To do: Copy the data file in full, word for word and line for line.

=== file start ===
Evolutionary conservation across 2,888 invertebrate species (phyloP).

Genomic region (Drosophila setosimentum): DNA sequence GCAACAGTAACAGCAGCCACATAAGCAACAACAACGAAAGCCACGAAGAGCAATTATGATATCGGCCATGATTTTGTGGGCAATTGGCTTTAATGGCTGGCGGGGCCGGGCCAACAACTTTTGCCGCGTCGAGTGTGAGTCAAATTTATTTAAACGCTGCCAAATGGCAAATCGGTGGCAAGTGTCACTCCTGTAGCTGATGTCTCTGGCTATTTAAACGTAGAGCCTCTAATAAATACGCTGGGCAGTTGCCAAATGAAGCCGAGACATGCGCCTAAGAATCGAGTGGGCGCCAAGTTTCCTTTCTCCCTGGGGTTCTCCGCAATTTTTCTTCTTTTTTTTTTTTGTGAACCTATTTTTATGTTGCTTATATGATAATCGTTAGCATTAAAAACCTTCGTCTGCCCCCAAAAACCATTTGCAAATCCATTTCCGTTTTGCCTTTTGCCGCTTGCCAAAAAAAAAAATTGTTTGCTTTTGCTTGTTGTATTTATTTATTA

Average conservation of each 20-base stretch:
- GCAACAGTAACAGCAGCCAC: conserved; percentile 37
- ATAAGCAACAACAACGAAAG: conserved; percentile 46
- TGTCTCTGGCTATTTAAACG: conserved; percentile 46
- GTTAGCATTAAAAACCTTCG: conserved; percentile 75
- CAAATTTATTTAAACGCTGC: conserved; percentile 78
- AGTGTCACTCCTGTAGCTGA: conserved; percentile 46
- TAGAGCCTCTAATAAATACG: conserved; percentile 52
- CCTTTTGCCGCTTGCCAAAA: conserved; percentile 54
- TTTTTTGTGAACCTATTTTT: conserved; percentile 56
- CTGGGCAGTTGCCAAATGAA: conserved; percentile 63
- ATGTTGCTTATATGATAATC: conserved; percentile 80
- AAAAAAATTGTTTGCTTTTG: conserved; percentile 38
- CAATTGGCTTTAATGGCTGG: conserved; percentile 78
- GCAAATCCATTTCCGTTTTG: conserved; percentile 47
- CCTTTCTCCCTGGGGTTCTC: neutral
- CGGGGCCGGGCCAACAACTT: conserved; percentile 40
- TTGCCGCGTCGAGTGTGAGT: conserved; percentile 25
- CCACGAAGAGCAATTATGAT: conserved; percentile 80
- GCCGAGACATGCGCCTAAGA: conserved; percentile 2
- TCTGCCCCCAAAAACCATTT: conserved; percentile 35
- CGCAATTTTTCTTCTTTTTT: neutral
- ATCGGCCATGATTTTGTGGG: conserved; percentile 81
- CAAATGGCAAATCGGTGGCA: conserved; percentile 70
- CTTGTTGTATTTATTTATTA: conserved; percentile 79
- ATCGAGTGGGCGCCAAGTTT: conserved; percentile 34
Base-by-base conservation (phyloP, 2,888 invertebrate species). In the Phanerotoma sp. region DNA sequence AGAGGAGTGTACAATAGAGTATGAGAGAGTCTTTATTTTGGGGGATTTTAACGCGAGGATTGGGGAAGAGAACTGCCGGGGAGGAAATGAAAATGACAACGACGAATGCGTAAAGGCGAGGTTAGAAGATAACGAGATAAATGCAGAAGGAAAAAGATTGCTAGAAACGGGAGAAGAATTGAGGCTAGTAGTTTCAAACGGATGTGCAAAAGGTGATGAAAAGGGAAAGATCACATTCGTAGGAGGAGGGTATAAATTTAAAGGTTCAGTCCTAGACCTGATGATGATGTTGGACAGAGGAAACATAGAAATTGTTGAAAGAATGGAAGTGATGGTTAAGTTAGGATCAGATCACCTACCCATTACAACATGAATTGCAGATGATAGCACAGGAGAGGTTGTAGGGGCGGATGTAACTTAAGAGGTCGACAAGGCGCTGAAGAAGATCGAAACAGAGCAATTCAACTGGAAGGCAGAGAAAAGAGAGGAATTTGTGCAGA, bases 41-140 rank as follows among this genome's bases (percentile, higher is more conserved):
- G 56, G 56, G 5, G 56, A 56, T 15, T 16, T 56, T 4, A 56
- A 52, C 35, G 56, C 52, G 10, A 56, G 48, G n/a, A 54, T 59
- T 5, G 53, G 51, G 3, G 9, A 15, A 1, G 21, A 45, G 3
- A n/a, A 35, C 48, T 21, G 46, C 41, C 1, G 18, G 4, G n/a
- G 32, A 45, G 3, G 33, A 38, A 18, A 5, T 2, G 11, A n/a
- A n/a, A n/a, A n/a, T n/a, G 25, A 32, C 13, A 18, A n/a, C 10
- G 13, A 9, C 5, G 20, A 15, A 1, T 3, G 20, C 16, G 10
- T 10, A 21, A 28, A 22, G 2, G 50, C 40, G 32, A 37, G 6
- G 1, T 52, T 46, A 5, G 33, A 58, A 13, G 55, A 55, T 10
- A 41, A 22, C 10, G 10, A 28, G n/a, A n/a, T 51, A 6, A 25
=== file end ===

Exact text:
Evolutionary conservation across 2,888 invertebrate species (phyloP).

Genomic region (Drosophila setosimentum): DNA sequence GCAACAGTAACAGCAGCCACATAAGCAACAACAACGAAAGCCACGAAGAGCAATTATGATATCGGCCATGATTTTGTGGGCAATTGGCTTTAATGGCTGGCGGGGCCGGGCCAACAACTTTTGCCGCGTCGAGTGTGAGTCAAATTTATTTAAACGCTGCCAAATGGCAAATCGGTGGCAAGTGTCACTCCTGTAGCTGATGTCTCTGGCTATTTAAACGTAGAGCCTCTAATAAATACGCTGGGCAGTTGCCAAATGAAGCCGAGACATGCGCCTAAGAATCGAGTGGGCGCCAAGTTTCCTTTCTCCCTGGGGTTCTCCGCAATTTTTCTTCTTTTTTTTTTTTGTGAACCTATTTTTATGTTGCTTATATGATAATCGTTAGCATTAAAAACCTTCGTCTGCCCCCAAAAACCATTTGCAAATCCATTTCCGTTTTGCCTTTTGCCGCTTGCCAAAAAAAAAAATTGTTTGCTTTTGCTTGTTGTATTTATTTATTA

Average conservation of each 20-base stretch:
- GCAACAGTAACAGCAGCCAC: conserved; percentile 37
- ATAAGCAACAACAACGAAAG: conserved; percentile 46
- TGTCTCTGGCTATTTAAACG: conserved; percentile 46
- GTTAGCATTAAAAACCTTCG: conserved; percentile 75
- CAAATTTATTTAAACGCTGC: conserved; percentile 78
- AGTGTCACTCCTGTAGCTGA: conserved; percentile 46
- TAGAGCCTCTAATAAATACG: conserved; percentile 52
- CCTTTTGCCGCTTGCCAAAA: conserved; percentile 54
- TTTTTTGTGAACCTATTTTT: conserved; percentile 56
- CTGGGCAGTTGCCAAATGAA: conserved; percentile 63
- ATGTTGCTTATATGATAATC: conserved; percentile 80
- AAAAAAATTGTTTGCTTTTG: conserved; percentile 38
- CAATTGGCTTTAATGGCTGG: conserved; percentile 78
- GCAAATCCATTTCCGTTTTG: conserved; percentile 47
- CCTTTCTCCCTGGGGTTCTC: neutral
- CGGGGCCGGGCCAACAACTT: conserved; percentile 40
- TTGCCGCGTCGAGTGTGAGT: conserved; percentile 25
- CCACGAAGAGCAATTATGAT: conserved; percentile 80
- GCCGAGACATGCGCCTAAGA: conserved; percentile 2
- TCTGCCCCCAAAAACCATTT: conserved; percentile 35
- CGCAATTTTTCTTCTTTTTT: neutral
- ATCGGCCATGATTTTGTGGG: conserved; percentile 81
- CAAATGGCAAATCGGTGGCA: conserved; percentile 70
- CTTGTTGTATTTATTTATTA: conserved; percentile 79
- ATCGAGTGGGCGCCAAGTTT: conserved; percentile 34
Base-by-base conservation (phyloP, 2,888 invertebrate species). In the Phanerotoma sp. region DNA sequence AGAGGAGTGTACAATAGAGTATGAGAGAGTCTTTATTTTGGGGGATTTTAACGCGAGGATTGGGGAAGAGAACTGCCGGGGAGGAAATGAAAATGACAACGACGAATGCGTAAAGGCGAGGTTAGAAGATAACGAGATAAATGCAGAAGGAAAAAGATTGCTAGAAACGGGAGAAGAATTGAGGCTAGTAGTTTCAAACGGATGTGCAAAAGGTGATGAAAAGGGAAAGATCACATTCGTAGGAGGAGGGTATAAATTTAAAGGTTCAGTCCTAGACCTGATGATGATGTTGGACAGAGGAAACATAGAAATTGTTGAAAGAATGGAAGTGATGGTTAAGTTAGGATCAGATCACCTACCCATTACAACATGAATTGCAGATGATAGCACAGGAGAGGTTGTAGGGGCGGATGTAACTTAAGAGGTCGACAAGGCGCTGAAGAAGATCGAAACAGAGCAATTCAACTGGAAGGCAGAGAAAAGAGAGGAATTTGTGCAGA, bases 41-140 rank as follows among this genome's bases (percentile, higher is more conserved):
- G 56, G 56, G 5, G 56, A 56, T 15, T 16, T 56, T 4, A 56
- A 52, C 35, G 56, C 52, G 10, A 56, G 48, G n/a, A 54, T 59
- T 5, G 53, G 51, G 3, G 9, A 15, A 1, G 21, A 45, G 3
- A n/a, A 35, C 48, T 21, G 46, C 41, C 1, G 18, G 4, G n/a
- G 32, A 45, G 3, G 33, A 38, A 18, A 5, T 2, G 11, A n/a
- A n/a, A n/a, A n/a, T n/a, G 25, A 32, C 13, A 18, A n/a, C 10
- G 13, A 9, C 5, G 20, A 15, A 1, T 3, G 20, C 16, G 10
- T 10, A 21, A 28, A 22, G 2, G 50, C 40, G 32, A 37, G 6
- G 1, T 52, T 46, A 5, G 33, A 58, A 13, G 55, A 55, T 10
- A 41, A 22, C 10, G 10, A 28, G n/a, A n/a, T 51, A 6, A 25